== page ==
The study, published online today and scheduled for the December issue of the journal Health Affairs, did not find a similar rural-urban flip in premium costs for people buying health insurance in the Marketplaces without subsidies, a group for whom premium costs have nearly doubled in the past five years. The change is the unanticipated consequence of the Trump Administration’s 2017 cut of the Affordable Care Act’s cost-sharing reduction payments to health insurers.
“There’s this narrative that, until recently, was correct: Rural populations did not enjoy the same improved health plan affordability under the ACA as people living in cities,” said senior author Coleman Drake, Ph.D., assistant professor in the Pitt Graduate School of Public Health’s Department of Health Policy and Management. “Now we’re finding that, at least for subsidized enrollees, that’s not true anymore.”
The federal government provides tax credits to offset insurance premium costs for people with incomes of between 100% and 400% of the federal poverty level who buy health insurance through HealthCare.gov or similar state-based marketplaces.
Drake and his co-authors – David Anderson, M.S., research associate at the Duke-Margolis Center for Health Policy, and Jean Abraham, Ph.D., Wegmiller Professor of Healthcare Administration at the University of Minnesota School of Public Health – used information from 2014 to 2019 from the Robert Wood Johnson Foundation’s Health Insurance Exchange Compare database and several other data sources to explore how premiums were affected as states adjusted to the end of funding for Cost Sharing Reduction (CSR) subsidies for the 2018 plan year.
They found that the average minimum net monthly premiums for subsidized enrollees in majority rural areas decreased by $126 from 2017 to 2019. For subsidized enrollees in urban areas, premiums shrunk by $95 over the same time period. Before the CSR cuts, rural subsidized enrollees were paying nearly 5% more in premiums than their urban counterparts. Now they are paying 11% less.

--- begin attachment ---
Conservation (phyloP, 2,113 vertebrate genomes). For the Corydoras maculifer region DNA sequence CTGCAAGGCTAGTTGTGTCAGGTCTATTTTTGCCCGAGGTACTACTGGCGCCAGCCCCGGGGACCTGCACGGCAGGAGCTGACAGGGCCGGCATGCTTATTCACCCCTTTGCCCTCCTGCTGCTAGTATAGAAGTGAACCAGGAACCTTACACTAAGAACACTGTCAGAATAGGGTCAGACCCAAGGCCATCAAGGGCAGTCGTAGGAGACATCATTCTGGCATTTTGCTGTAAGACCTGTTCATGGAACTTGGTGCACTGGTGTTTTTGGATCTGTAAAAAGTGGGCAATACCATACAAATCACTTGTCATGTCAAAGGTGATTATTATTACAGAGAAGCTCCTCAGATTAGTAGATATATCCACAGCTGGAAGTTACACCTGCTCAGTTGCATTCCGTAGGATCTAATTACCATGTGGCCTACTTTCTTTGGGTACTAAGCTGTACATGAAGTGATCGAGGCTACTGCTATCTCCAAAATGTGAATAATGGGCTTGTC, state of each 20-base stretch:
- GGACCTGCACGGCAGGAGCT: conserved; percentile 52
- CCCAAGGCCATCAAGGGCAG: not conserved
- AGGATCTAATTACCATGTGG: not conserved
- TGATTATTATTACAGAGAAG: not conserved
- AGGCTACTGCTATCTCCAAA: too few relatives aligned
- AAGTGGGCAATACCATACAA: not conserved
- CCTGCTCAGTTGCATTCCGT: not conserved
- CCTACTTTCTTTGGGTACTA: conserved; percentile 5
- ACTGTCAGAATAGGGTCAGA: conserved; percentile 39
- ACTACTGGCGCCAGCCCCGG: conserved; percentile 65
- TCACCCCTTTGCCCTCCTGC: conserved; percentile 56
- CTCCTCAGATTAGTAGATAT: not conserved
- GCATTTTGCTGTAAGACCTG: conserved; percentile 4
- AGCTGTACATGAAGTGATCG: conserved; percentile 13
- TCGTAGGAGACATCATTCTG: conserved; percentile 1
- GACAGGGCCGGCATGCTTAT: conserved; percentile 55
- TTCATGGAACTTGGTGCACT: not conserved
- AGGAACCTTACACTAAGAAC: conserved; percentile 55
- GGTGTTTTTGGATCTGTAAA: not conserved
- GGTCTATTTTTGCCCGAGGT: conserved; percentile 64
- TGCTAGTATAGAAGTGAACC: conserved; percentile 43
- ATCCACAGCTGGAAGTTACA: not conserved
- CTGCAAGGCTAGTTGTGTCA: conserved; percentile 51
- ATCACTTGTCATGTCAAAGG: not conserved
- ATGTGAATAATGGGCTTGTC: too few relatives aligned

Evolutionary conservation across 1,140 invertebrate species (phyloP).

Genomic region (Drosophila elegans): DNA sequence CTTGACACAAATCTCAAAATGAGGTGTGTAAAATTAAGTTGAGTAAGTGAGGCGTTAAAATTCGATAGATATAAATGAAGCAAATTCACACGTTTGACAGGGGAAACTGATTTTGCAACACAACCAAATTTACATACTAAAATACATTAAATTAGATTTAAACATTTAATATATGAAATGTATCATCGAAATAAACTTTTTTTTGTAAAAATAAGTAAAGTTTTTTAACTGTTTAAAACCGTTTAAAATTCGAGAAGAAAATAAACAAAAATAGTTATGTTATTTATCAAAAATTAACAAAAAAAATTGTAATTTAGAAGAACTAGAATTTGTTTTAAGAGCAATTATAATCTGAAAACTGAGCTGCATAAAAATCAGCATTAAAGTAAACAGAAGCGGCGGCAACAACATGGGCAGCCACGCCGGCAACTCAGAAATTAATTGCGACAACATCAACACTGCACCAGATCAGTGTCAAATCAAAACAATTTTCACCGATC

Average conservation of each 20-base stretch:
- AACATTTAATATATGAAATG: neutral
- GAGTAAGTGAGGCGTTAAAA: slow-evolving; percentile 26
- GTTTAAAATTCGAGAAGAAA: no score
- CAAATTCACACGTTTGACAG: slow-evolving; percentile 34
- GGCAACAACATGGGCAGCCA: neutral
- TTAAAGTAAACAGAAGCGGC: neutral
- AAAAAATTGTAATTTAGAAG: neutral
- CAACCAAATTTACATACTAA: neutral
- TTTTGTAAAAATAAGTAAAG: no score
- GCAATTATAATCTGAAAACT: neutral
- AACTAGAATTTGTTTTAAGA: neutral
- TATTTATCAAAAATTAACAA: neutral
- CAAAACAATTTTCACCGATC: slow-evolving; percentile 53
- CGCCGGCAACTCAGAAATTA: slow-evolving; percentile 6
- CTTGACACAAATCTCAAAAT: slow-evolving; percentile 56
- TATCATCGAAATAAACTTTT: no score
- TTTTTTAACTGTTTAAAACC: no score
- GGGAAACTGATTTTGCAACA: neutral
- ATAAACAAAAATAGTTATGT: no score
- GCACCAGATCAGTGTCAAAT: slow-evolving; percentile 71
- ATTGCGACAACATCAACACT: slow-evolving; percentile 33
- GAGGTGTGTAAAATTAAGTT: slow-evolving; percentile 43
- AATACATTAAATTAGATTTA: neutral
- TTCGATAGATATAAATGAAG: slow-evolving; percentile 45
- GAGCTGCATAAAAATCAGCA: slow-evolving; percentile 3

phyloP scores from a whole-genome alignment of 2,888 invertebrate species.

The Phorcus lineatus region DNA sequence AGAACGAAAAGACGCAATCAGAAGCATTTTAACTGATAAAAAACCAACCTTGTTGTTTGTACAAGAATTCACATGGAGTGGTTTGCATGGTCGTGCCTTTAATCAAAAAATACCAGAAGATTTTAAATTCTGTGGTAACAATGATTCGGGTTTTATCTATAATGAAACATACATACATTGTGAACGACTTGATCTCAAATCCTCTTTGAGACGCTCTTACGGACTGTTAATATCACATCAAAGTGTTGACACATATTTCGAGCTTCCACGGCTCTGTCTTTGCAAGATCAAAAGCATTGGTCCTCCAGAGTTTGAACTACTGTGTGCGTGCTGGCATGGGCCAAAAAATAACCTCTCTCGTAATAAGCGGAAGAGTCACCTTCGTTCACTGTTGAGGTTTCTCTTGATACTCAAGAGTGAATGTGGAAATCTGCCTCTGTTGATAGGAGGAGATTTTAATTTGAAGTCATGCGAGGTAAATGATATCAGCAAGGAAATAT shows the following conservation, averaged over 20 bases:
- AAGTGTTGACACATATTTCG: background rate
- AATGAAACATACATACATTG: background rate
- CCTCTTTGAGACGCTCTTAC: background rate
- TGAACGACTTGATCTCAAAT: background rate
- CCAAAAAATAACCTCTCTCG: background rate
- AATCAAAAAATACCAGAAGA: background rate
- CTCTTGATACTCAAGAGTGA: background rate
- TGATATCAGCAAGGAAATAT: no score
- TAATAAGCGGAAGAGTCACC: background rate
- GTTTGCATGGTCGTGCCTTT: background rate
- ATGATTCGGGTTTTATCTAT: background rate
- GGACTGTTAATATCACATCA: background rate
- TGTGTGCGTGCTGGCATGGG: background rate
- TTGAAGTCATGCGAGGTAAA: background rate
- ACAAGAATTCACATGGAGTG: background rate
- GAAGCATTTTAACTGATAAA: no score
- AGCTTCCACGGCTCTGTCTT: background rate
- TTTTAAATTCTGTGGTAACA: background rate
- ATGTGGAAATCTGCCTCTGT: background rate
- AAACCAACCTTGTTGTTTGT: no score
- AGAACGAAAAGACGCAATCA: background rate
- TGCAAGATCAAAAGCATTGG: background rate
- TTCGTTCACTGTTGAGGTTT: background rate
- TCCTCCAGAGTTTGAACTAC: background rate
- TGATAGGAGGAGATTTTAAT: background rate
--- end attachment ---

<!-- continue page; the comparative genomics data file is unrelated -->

“This is largely the result of states adopting what is known as ‘silver switching’ or ‘silver loading,’ which are methods to compensate for CSR payment termination that lead to more affordable insurance for some consumers,” Anderson said. “States, such as West Virginia, Mississippi and Indiana, that have not put CSR costs into silver plans are seeing higher premiums for their citizens.”
The research team concluded that rural subsidized enrollees experienced the greatest benefit of the silver loading that resulted from the CSR cuts because they were much more likely to be served in a market by a single insurer. Monopolist insurers tend to structure their plans’ pricing in a manner that maximizes the benefits of silver loading.
“Unfortunately, there are no policies that can offer all populations – rural and urban, healthy and unhealthy, subsidized and unsubsidized – high-quality insurance for low premiums,” Abraham said “Even silver loading and switching include potential trade-offs, namely that they encourage enrollment in bronze plans, which provide less financial protection to consumers. Policymakers across many states are actively working to develop and implement additional strategies to ensure stable individual markets that provide affordable options to their populations.”
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